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It’s no news that hemp is big and getting bigger.
All the headlines, tweets and media hoopla focus almost exclusively on CBD. It’s fair to assume that the hemp-derived CBD market will consolidate quickly, not so much based on who has the best products, but who has access to the retail supply chain. Established national brands have the inside track to drugstores, grocery stores, the big boxes and every mall in the land. CBD is today what probiotics was yesterday

Some of us don’t shop at malls or mainstream grocery stores, and don’t buy multinational brands. I’m a food co-op, credit union, farmers market, microbrewery kinda guy. So is there a place in the hemp economy for small local farmers and producers, local brands and family businesses? Will there be an artisan hemp economy moving forward? Yes and yes!

Why was Montana the third largest industrial hemp producer in 2018? Because people own large tracks of land. Not because the climate or soil was ideal, or there was a strong Cannabis culture full of experienced growers. It was about land, not culture.

Those who’ve grown Cannabis have an advantage growing hemp compared to those who haven’t grown pot before. Sorry, but just because your grandparents grew tobacco or even hemp doesn’t mean you can grow and harvest a high quality product.

As states issue hemp licenses, pay attention to places with a preexisting Cannabis culture, either recreational, medical or black market. Who better knows Cannabis’ soil and nutrient requirements, how to prune, the transition from veg to flower, and most importantly how to harvest, dry and store a crop?

I’d rather be a small farmer with a high quality harvest year after year, than a new farmer on a tractor struggling to grow 50 or more acres. I’d like to be a small farmer with hemp as part of my crop rotation. There will be hemp only farmers and farmers who grow hemp too. The former lends itself to monoculture, the latter leans towards sustainability.

Soybean, wheat and corn farmers have a learning curve with hemp.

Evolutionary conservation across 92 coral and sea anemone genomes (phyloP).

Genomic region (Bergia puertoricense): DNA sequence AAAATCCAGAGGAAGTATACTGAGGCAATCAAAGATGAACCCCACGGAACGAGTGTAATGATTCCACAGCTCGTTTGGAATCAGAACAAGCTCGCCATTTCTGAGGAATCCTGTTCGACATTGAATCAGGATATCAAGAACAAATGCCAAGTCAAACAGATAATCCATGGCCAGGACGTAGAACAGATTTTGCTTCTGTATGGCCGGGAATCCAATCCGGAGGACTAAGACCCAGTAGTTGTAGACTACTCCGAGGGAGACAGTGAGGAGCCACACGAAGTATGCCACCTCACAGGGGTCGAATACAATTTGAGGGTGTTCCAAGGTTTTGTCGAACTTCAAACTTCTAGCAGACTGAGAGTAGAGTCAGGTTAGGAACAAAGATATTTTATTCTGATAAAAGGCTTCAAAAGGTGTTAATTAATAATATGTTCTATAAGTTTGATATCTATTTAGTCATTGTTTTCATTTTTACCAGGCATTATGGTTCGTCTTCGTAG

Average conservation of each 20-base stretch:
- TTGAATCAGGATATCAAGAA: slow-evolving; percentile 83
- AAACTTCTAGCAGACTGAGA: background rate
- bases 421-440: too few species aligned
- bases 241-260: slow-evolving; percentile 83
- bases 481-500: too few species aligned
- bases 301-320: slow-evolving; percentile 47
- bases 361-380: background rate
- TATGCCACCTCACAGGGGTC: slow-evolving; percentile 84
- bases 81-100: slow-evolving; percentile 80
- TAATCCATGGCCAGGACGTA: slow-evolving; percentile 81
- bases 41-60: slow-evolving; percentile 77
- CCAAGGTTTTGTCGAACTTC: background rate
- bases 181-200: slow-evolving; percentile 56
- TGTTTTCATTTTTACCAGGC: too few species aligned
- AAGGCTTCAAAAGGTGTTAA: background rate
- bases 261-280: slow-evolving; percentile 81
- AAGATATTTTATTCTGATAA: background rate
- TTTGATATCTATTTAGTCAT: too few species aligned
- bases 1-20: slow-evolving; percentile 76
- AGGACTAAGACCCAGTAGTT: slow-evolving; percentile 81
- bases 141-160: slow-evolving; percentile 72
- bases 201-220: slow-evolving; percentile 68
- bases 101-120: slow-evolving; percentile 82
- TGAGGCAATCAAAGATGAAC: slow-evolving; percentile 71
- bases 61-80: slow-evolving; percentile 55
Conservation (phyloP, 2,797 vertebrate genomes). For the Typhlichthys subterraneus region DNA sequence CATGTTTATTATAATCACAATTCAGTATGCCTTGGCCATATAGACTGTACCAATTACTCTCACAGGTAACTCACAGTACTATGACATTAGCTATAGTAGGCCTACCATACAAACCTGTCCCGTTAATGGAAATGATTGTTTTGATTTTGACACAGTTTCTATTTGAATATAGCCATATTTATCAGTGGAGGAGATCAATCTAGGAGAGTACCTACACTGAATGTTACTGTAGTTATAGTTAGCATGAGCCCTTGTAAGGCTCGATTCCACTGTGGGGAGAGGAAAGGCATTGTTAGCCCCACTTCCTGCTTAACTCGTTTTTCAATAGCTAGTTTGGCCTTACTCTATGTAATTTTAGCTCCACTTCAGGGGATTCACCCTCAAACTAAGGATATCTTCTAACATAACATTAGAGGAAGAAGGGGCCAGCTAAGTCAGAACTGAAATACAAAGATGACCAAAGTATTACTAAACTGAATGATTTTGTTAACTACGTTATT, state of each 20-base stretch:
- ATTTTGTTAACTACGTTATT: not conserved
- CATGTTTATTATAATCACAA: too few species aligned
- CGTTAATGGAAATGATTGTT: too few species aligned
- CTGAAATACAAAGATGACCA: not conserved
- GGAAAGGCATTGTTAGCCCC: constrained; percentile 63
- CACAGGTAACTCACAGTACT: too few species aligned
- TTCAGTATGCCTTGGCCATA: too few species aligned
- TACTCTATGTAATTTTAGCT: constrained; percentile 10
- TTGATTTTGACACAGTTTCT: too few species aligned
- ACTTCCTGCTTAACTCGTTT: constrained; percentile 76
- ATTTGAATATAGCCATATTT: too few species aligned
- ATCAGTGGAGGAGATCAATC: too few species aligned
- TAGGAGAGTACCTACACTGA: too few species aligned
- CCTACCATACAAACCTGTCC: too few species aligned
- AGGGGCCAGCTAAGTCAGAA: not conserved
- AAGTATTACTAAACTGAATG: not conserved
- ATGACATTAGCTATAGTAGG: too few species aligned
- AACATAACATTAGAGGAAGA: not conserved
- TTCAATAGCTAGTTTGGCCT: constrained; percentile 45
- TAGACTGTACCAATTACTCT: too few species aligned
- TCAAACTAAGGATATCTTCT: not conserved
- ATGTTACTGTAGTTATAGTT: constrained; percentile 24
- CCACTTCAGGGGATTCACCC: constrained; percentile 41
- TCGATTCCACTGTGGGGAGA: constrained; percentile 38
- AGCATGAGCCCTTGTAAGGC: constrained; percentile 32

4H didn’t prepare them and their county agent is of little help. Large amounts of mediocre hemp won’t bring strong prices.

With hemp legal across the country, each and every farmer is competing with every other farmer. Those that grow high quality hemp, CBD or otherwise, can get a higher price for their crop.

The hemp supply chain favors organic plant matter without pesticides or heavy metals. This is counter to what conventional farmers have been doing. Small organic farmers with a high quality product can compete against larger players on this fact alone.

One of the challenges facing all hemp farmers is finding the cultivars (strains) that work best for them. Hemp genetics are new and lack extensive field trials. The genotype/terroir matchup is a crap shoot.

Small farmers can experiment and adjust what they grow faster than large corporations. Neighboring farms can cooperate and share cultivation tips. Just like wine grapes, regions will focus on specific types of hemp. Imagine hemp and Cannabis appellations. Regional tastes will determine what sells, and what’s grown locally will mold regional tastes.

Think about apples. Golden Delicious, Granny Smith and McIntosh are of no use if you’re making cider. Everyone is rushing into industrial hemp grown for CBD extraction. There’s an underserved market for smokable hemp, both pre-rolls and trimmed flower.

This is just the kind of product that can be grown, processed and packaged by small companies and then sold locally and online. Bulk hemp flower can be sold at farmers markets and by CSAs (Community Supported Agriculture).

Some farmers will specialize – nurseries with clones, those that grow seed crops, hemp grown for on site use (animal bedding), etc. If family farms grow sheep to make wool, why not grow hemp for handmade paper? I met a farmer in Wisconsin who grew sunflowers, pressed the oil and heated her home. She wanted to try hemp for the oil to see if it was a more efficient fuel. The pressed meal she used as animal feed. Farmers are resourceful if nothing else. If they grow hemp, they’ll figure out how to sell it or use it on site.

As more and more people throw themselves into industrial hemp, many aren’t thinking ahead. Yes, CBD today, but what’s next? Bulk biomass is the pot of gold everyone’s chasing now, but my guess is that 2020 will see a thinning of the herd. I don’t worry about the well-financed big players, it’s the mom and pop operations I worry about.

Many have heard me say that it all begins with the plant. Lose sight of this and risk success. Big Ag has no interest in maintaining a large and diverse genetic portfolio. Scale, volume, and consistency are the way to risk-free profits.

Outlier strains may be the key to the next market opportunity. Small farms can maintain diverse genetic collections, preserving valuable hemp genetics.

My advice? Grow your brand, grow your business. Sell direct, bond with your customers. Dr. So, my acupuncture teacher, says, “Don’t chase the dollar and the dollar will chase you.”

Do what you love, follow your passion, and stay close to the plant.

Image courtesy of Kimzy Nanney